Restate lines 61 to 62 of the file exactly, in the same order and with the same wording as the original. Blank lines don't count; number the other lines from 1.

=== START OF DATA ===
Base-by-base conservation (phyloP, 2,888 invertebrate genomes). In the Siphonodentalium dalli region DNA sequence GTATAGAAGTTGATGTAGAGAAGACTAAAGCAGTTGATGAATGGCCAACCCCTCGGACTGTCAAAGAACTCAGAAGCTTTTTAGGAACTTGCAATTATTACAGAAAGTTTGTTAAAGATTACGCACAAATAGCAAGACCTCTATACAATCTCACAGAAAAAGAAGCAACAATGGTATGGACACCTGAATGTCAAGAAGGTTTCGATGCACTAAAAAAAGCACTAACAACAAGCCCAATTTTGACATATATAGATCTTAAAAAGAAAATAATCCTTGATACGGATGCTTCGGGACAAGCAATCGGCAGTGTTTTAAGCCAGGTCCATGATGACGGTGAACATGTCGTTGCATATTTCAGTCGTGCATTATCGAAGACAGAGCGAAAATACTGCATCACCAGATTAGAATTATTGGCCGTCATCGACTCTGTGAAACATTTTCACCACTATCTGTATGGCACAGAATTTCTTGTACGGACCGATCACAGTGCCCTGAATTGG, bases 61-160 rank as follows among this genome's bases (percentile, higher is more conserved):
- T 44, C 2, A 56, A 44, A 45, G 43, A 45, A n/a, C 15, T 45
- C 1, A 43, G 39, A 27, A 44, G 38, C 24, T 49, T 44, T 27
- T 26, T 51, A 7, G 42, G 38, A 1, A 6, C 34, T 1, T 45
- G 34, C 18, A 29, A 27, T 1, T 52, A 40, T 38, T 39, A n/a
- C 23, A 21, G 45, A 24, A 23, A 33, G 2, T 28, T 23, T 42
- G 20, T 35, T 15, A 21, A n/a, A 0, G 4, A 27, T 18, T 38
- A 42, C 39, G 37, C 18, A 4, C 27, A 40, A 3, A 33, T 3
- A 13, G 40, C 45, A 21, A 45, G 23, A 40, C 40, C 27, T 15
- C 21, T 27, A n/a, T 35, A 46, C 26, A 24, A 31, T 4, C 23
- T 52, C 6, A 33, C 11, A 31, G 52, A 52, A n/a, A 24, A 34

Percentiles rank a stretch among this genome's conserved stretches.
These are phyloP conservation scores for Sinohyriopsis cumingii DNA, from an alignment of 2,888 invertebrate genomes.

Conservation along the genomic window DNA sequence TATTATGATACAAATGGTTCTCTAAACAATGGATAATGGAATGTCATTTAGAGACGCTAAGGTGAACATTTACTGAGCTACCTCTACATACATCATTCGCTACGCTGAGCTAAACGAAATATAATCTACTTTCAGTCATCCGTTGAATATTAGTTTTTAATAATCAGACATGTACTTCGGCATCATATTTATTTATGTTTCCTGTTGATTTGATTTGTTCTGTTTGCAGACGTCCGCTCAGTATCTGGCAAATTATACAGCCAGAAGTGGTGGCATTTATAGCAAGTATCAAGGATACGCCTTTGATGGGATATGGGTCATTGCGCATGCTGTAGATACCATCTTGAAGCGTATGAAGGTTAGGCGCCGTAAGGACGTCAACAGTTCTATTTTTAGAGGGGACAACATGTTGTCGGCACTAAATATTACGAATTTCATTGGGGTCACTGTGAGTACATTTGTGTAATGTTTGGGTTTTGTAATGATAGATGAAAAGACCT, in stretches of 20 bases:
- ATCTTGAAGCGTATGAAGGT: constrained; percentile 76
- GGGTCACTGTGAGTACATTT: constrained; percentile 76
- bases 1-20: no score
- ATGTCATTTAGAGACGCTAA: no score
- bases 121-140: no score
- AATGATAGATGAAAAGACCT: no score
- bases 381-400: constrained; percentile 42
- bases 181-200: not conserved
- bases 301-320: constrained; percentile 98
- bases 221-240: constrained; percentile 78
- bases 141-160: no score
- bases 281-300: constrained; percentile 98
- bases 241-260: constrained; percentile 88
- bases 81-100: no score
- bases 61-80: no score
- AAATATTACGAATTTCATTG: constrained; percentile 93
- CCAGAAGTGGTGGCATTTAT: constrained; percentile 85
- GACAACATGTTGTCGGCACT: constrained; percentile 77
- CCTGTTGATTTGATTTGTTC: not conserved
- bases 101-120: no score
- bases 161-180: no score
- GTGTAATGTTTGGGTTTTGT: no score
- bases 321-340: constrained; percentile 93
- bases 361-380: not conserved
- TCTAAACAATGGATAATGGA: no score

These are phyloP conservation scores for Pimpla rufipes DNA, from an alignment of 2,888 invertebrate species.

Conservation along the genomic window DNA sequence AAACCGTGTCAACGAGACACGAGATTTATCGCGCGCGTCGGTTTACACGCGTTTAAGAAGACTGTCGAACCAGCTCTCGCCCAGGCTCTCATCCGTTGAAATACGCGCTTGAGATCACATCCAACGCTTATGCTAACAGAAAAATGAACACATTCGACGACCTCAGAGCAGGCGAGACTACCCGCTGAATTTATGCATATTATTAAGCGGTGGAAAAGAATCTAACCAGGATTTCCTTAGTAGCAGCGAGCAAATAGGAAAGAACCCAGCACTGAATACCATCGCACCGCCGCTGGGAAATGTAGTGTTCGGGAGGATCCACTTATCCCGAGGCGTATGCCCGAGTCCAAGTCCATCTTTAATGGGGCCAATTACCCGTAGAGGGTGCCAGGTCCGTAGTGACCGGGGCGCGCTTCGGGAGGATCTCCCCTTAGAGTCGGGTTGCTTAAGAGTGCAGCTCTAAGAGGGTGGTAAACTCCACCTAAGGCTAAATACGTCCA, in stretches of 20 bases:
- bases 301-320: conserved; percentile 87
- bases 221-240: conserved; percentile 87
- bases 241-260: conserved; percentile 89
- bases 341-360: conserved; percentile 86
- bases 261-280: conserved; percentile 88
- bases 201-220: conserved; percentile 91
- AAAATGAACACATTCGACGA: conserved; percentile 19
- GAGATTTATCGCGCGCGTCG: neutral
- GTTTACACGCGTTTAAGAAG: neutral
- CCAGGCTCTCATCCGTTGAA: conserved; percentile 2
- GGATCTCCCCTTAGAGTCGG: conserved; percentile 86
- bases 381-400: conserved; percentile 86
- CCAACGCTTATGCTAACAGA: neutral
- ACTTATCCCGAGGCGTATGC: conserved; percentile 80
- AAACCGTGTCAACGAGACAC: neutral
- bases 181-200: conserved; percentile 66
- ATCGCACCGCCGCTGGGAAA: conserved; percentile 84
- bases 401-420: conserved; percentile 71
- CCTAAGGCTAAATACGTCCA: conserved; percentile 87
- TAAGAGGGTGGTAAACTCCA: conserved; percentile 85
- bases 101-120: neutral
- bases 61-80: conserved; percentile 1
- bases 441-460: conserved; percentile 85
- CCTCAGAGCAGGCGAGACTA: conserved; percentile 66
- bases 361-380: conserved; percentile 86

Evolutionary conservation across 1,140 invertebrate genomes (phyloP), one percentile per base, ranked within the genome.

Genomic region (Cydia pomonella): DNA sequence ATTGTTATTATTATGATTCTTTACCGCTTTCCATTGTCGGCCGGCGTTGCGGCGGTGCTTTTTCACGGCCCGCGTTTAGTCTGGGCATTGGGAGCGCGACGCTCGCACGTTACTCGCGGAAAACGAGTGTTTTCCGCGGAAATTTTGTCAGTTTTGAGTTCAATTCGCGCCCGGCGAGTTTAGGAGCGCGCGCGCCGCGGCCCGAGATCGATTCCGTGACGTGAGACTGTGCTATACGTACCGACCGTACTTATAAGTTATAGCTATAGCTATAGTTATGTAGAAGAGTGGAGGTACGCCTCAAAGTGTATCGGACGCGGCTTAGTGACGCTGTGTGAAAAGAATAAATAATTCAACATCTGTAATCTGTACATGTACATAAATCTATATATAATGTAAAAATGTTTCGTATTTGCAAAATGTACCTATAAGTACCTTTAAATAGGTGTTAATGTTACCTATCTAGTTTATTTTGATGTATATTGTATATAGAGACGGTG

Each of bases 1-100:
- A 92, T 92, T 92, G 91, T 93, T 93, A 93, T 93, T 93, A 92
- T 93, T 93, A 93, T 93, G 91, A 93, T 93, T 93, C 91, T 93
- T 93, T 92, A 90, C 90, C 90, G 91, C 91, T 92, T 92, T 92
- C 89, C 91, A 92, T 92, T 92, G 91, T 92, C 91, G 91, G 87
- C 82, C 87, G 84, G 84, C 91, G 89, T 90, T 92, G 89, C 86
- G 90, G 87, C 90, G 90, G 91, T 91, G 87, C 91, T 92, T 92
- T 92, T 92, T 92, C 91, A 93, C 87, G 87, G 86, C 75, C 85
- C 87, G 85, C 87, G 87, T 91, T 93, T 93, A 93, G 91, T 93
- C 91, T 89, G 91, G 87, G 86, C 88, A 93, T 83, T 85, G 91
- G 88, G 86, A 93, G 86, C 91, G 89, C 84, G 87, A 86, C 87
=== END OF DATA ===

- TAAGAGGGTGGTAAACTCCA: conserved; percentile 85
- bases 101-120: neutral